It’s like Lauren Carlini is living the life she charted as a 9-year-old when she drew a picture of herself wearing a No. 7 USA volleyball jersey.
“I’m literally living the dream,” said Carlini, who pulls on that No. 7 USA jersey most every day as she trains with the U.S. Women’s National Team at its facility in Anaheim, California.
Carlini took a brief break from that dream world by making a weekend trip to Madison to surprise her former University of Wisconsin teammates and give a couple of short talks to young players attending the UW volleyball camp.
Her message to the campers revolved around her own experience: Be a good teammate, be an active learner and don’t be afraid to dream big.
“You could hear a pin drop in the room,” UW coach Kelly Sheffield said. “They were absolutely locked in. There are a lot of young people who really look up to her and they were really excited to see her sneak in here and surprise everybody.
“She told the kids to keep dreaming. She was where they were. She said, ‘I was you guys, I was sitting where you are right now.’ She said her dreams were big back then and encouraged them to keep dreaming.”
In the same vein, Carlini still has a ways to go to fully realize her dream. The reason she was able to be in Madison over the weekend was because she was not selected for the roster of the U.S. team that is playing in the FIVB World Grand Prix in China. The two setters chosen for that event were Carli Lloyd, a two-time Olympian, and Micha Hancock, Carlini’s former rival from Penn State.
Competing for playing time is a new experience for Carlini. She was named to the roster for the Pan American Cup in June, serving as a backup to Hancock, who was named the MVP of the event. She has a few more opportunities ahead with the USA Volleyball Cup vs. Brazil in late August and the FIVB World Grand Champions Cup in September in Japan.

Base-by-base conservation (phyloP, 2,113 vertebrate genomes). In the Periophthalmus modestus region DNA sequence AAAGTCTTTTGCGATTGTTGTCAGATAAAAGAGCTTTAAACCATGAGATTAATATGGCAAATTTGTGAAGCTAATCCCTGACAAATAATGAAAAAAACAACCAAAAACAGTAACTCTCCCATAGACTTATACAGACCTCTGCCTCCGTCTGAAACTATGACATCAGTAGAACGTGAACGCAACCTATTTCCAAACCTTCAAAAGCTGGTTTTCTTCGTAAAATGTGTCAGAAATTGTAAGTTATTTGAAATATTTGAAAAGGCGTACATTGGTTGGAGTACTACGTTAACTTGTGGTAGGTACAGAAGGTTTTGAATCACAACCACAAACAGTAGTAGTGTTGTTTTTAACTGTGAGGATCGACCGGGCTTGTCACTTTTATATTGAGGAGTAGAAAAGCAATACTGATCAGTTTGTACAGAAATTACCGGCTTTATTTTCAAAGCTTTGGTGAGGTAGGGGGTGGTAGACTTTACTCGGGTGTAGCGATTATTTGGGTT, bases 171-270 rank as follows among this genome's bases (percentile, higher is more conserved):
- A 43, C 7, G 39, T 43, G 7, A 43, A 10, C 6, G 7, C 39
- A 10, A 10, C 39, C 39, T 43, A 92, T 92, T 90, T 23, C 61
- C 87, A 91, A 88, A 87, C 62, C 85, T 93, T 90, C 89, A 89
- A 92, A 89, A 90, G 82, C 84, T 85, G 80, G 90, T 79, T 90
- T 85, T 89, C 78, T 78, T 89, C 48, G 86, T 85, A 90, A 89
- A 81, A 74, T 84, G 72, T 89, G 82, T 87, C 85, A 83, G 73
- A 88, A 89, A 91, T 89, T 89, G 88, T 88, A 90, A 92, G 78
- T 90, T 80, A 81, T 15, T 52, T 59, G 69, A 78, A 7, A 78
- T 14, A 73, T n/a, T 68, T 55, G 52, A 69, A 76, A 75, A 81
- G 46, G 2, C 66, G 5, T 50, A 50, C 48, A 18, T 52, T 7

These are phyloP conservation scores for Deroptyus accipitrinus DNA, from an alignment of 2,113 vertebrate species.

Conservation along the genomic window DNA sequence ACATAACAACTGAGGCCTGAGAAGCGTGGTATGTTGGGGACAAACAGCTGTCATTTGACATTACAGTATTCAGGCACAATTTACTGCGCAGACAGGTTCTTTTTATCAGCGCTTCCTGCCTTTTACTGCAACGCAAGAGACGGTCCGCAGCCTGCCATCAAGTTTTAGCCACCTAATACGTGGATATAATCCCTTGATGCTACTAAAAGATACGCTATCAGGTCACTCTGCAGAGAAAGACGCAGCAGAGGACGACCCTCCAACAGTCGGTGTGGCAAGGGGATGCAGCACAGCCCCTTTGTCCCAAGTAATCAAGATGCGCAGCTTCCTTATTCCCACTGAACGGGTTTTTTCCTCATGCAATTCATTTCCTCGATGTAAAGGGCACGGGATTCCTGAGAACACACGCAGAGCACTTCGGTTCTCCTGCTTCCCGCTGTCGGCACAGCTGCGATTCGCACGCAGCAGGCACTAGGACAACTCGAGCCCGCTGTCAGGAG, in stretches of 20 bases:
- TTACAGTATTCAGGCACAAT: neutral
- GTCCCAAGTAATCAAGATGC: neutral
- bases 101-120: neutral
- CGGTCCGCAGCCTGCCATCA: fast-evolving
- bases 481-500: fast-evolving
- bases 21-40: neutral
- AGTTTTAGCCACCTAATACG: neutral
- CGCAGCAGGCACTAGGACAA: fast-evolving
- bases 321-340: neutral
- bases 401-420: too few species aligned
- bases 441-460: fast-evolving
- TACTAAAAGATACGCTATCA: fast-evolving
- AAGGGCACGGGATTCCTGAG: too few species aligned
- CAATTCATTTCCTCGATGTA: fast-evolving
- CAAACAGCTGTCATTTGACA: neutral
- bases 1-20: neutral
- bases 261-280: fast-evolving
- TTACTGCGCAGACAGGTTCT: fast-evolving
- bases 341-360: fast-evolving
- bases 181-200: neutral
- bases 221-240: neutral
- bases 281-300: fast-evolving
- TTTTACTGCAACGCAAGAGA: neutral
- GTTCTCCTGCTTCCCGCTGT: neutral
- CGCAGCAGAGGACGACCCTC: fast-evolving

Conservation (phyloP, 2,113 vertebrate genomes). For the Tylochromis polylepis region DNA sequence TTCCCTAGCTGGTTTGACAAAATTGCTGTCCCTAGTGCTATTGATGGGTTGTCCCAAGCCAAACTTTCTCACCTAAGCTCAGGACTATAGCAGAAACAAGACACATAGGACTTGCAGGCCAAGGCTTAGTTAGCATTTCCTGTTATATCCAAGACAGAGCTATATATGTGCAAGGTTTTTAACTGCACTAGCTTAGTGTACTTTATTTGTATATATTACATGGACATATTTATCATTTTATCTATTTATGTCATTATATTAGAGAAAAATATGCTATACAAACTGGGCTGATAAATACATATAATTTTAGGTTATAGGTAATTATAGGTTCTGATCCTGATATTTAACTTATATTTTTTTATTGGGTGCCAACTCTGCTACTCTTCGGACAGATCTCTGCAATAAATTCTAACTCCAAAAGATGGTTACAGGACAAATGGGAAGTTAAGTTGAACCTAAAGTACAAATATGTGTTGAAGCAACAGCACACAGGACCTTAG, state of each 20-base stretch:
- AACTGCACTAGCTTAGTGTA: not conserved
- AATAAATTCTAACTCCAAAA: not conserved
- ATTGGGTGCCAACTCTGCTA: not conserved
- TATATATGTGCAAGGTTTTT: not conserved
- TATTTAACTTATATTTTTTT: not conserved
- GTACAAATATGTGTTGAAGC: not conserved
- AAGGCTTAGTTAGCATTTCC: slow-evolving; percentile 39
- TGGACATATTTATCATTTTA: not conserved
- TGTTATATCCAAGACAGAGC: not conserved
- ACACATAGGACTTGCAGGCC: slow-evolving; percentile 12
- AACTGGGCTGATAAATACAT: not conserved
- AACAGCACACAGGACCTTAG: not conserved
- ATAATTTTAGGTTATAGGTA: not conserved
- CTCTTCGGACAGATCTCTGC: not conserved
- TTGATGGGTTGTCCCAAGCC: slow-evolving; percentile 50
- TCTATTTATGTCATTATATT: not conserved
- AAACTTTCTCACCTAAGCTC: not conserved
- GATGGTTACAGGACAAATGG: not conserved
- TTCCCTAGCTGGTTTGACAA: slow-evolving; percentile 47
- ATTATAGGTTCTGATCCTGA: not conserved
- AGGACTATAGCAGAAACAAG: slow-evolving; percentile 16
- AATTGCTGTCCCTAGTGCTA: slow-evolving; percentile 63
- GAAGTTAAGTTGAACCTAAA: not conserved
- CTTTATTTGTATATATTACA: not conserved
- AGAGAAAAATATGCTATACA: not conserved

Carlini is the lone rookie among the five setters on the full U.S. roster of about 25 players. The others are Madi Bugg (Stanford) and Lexi Dannemiller (Michigan).
“The other setters have a head start,” Carlini said. “They’ve been playing internationally, they have a lot of starts and one of them is an Olympian.
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“My job and what I’m trying to do this Olympic cycle is to figure out how can I close that gap. Just close it up a little more every day. I don’t know how long it’s going to take to pass them but I’m going to do whatever it takes to hopefully get there.
“It’s hard to not be on rosters because you know that international experience and getting that playing time is really important. Instead, you’re at home training.”
The plus side of that equation is that she’s been able to work out each day with many of the veteran Olympians who also stay back in Anaheim.
“It’s been a fun environment to be training in and I get to have that experience with the older veterans who will most likely be on the next Olympic team,” she said. “I’m a very results oriented person so it’s really hard for me to be in situations where I just have to trust the process.
“The thing that keeps coming to my mind is trust the process. Don’t worry about the results because I don’t need to be great right now. I need to be great three years from now.
“It’s tough because we’re all friends and we all want each other to succeed. But at the same time, there’s only 12 spots on the roster at the end of all this. So you’re trying to help make people around you better, but I still need to be better than them at the end of all this.”
Carlini also is adjusting to a faster style of play implemented by U.S. coach Karch Kiraly. It’s also a much simpler system than she was used to at UW.
“The teaching is a little different just because our system is so unique,” Carlini said. “Our system is really about precision and being really good at a few things. We focus on three plays and we want to be really, really good at those three plays. It’s like we’re going to be really good at running really fast balls to the pins and we’re going to spread the offense and make you feel very stressed on the other side of the net.
“We have this mantra — just be USA good. We go in knowing that if everyone is doing their job at the best of their ability, we are most likely going to win.”